DOD says it's prepared to support civilian response to a cyberattack

Officials push back on criticism that there is lack of clarity on how it will work with civilian agencies in the event of an attack on infrastructure.

Defense Department officials pushed back Friday against criticisms levied against the lack of clarity in chain of command for domestic cyberattacks. “So there’s been a lot of discussion, ‘We don’t know how to do this’ or there [are] disconnects there, but I don’t think that’s the case at all,” Lt. Gen. James “Kevin” McLaughlin, deputy commander of the U.S. Cyber Command, said. “I think we know how to do it; we’re making sure that in the event that it happens we’re ready to execute,”

Government Accountability Office report earlier this month said that DOD has not defined how it will support civilian authorities in the event of cyberattacks, nor identified roles or responsibilities that could be called upon during an incident, including the role of a dual-status commander – that is, a commander who has authority over both federal military and National Guard forces. 

However, Cyber Command senior staff met about two weeks ago in Colorado Springs with Northern Command and the Combatant Command that encompasses the United States within its area of responsibility to map out an organized response, McLaughlin said. “[W]e were actually putting meat on the bones – so what is the framework in a national incident,” whether it involved a natural disaster or some kind of incident caused by an adversary that calls for the involvement of the military, he said April 22 at the AFCEA Defensive Cyber Operations Symposium in Washington, D.C. “We know how to do that as a department in {support of the] civil authorities framework. What’s being added to that is the cyber element,” he said, adding that Cyber Command will be working in lockstep with civilian agencies such as Homeland Security Department during emergencies.     

McLaughlin also highlighted exercises his command has orchestrates to simulate and plan for these distinct cyber problems.  “We have an exercise called Cyber Guard that we have done for multiple years in a row…and we run that as a command but it really is a broad interagency exercise that’s usually the non-DOD scenario,” he said. Cyber Guard is an annual exercise aimed at building a whole-of-nation approach to defending networks, protecting infrastructure and sharing information across established lines.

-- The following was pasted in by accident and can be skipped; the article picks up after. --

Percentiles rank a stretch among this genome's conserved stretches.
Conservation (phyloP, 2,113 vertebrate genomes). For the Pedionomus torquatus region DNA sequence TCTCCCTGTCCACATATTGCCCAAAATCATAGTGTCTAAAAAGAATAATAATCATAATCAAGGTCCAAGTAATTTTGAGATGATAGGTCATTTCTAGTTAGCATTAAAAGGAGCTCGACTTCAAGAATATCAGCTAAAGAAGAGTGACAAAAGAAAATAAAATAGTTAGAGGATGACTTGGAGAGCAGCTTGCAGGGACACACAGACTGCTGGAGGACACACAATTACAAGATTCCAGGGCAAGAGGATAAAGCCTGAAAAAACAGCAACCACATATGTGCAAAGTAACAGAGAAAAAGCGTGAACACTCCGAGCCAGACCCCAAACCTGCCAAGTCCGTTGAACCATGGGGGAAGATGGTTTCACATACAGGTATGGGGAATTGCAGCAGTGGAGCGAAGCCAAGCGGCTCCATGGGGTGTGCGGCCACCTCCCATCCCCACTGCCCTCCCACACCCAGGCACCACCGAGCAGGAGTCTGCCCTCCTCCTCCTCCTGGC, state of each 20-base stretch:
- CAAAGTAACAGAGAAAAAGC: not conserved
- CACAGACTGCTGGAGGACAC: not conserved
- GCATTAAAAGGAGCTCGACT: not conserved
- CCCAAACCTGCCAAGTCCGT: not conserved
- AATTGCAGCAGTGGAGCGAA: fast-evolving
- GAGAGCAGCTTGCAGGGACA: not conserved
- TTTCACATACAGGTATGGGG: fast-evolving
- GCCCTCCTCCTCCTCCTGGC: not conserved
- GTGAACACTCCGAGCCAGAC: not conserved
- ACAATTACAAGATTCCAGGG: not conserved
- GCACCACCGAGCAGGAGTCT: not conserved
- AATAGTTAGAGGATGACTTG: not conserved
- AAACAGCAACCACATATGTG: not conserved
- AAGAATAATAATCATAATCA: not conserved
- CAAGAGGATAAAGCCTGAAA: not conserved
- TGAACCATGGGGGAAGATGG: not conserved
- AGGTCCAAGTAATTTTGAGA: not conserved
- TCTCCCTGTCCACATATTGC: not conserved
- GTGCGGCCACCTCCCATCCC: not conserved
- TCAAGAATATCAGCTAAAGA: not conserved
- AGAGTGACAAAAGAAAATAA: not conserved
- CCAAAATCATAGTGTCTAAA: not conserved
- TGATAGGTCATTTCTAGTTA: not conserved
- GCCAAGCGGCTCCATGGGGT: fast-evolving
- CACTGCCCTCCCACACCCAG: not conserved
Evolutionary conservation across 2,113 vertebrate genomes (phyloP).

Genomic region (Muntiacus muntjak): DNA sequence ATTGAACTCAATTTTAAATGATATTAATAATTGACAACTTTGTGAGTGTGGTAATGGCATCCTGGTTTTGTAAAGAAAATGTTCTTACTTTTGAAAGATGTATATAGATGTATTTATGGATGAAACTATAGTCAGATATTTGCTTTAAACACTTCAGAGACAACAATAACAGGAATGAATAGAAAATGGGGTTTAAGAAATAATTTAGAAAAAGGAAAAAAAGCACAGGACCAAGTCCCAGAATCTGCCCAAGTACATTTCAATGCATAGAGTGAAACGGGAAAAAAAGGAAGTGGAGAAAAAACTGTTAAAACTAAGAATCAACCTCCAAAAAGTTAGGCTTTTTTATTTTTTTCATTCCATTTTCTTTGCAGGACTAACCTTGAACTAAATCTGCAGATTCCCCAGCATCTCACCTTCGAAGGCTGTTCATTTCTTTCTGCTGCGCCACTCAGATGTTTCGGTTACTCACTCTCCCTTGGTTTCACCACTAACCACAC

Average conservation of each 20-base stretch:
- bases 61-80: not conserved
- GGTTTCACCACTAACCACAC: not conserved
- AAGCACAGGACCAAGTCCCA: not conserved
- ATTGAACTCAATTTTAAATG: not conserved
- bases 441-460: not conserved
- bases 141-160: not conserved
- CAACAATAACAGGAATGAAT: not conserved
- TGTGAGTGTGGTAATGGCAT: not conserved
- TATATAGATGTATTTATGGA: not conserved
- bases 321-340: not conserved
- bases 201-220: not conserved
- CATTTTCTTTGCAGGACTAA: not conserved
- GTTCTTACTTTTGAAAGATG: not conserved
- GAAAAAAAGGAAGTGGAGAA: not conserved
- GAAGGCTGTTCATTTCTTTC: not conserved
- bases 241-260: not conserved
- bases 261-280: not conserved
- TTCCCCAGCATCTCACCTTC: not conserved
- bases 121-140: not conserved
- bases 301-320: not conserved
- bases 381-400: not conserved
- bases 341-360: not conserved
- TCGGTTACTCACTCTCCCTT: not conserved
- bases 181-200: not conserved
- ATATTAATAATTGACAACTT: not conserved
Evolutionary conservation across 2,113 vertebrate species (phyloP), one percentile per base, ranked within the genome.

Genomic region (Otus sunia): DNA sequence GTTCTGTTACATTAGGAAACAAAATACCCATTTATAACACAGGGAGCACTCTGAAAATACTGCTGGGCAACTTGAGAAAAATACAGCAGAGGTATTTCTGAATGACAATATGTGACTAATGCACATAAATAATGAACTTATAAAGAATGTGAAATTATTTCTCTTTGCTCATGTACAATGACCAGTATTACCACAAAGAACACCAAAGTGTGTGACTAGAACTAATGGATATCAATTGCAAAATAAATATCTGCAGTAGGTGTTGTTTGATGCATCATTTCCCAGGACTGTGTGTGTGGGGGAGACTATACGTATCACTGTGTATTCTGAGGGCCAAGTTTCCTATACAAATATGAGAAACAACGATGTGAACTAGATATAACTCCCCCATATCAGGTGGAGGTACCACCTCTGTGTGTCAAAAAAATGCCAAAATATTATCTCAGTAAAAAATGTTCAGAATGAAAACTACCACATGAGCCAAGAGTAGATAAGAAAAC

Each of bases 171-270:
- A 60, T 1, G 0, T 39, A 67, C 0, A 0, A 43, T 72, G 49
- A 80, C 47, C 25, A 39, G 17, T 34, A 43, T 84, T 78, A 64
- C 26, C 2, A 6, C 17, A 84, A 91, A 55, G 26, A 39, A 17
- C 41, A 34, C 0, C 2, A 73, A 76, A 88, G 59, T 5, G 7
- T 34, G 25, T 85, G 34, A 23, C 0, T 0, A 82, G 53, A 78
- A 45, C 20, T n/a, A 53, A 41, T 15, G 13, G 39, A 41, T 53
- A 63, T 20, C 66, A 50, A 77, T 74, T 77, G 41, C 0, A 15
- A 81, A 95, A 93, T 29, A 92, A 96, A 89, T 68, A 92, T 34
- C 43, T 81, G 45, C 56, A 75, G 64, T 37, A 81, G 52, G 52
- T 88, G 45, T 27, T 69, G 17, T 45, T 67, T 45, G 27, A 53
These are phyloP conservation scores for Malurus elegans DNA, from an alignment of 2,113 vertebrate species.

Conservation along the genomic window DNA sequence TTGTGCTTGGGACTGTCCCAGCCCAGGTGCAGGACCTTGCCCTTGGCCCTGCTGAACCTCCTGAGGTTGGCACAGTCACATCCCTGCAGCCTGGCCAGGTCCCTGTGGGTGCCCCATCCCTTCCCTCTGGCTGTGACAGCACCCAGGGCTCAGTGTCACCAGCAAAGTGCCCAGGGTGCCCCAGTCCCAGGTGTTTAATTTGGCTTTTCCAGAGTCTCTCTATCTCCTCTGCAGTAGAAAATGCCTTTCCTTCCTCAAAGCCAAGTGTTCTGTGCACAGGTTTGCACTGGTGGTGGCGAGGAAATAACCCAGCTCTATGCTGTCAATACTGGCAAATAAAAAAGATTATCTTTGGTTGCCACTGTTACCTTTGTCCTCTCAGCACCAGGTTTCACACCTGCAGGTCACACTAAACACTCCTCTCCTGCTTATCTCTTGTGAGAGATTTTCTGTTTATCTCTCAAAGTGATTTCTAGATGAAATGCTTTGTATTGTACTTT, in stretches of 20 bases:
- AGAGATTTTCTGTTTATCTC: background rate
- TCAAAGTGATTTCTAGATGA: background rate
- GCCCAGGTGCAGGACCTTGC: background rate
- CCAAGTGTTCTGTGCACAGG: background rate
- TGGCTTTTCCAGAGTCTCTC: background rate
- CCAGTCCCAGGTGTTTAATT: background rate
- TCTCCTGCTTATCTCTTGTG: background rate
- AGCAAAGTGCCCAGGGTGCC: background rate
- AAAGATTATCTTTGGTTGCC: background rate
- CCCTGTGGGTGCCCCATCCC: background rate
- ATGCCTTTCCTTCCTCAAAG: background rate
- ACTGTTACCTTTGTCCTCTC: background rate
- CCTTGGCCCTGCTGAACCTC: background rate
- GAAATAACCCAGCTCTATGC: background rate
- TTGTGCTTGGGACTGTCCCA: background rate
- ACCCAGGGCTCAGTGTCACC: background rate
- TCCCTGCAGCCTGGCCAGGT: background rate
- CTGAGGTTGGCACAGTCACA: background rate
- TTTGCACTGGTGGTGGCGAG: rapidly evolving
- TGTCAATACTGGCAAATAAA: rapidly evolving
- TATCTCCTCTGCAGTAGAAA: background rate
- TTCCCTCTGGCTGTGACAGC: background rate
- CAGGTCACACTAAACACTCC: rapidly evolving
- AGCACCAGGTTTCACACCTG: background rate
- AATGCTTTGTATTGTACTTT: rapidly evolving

“From a cyber standpoint, we would have to coordinate with DHS because DHS or [The Federal Emergency Management Agency] may be the leading federal agencies and we’d have to coordinate obviously with the states that are affected,” Rear Adm. Dwight Shepherd, director of Cyberspace Operations for the Northern Command and North American Aerospace Defense Command, said during the same panel, outlining how his command would approach these issues.

Shepherd conceded, however, that Northcom is not best suited for the cyber component in national incidents. “I can tell you from a NORAD/Northcom perspective we’re really good at hurricanes, tornados [response] but we’re not capable, truthfully, to tackle a cyber event,” he said. “So we, in my mind, would be supporting of Cybercom or JFHQ-DODIN along with” coordinating with DHS or FEMA or the states. He said the real cyber expertise comes from Cyber Command and the Joint Force Headquarters-Department of Defense Information Networks, which is responsible for maintaining and defending the DOD Information Network. 

“We still have got a little more work at defining authorities. … We’re still trying to play catch up on some of the legislation piece,” Shepherd said, noting that the Northern Command is still working through the authorities piece through Cyber Command. “I think we’ve got the right folks in and the right direction [to] help define that challenge.”

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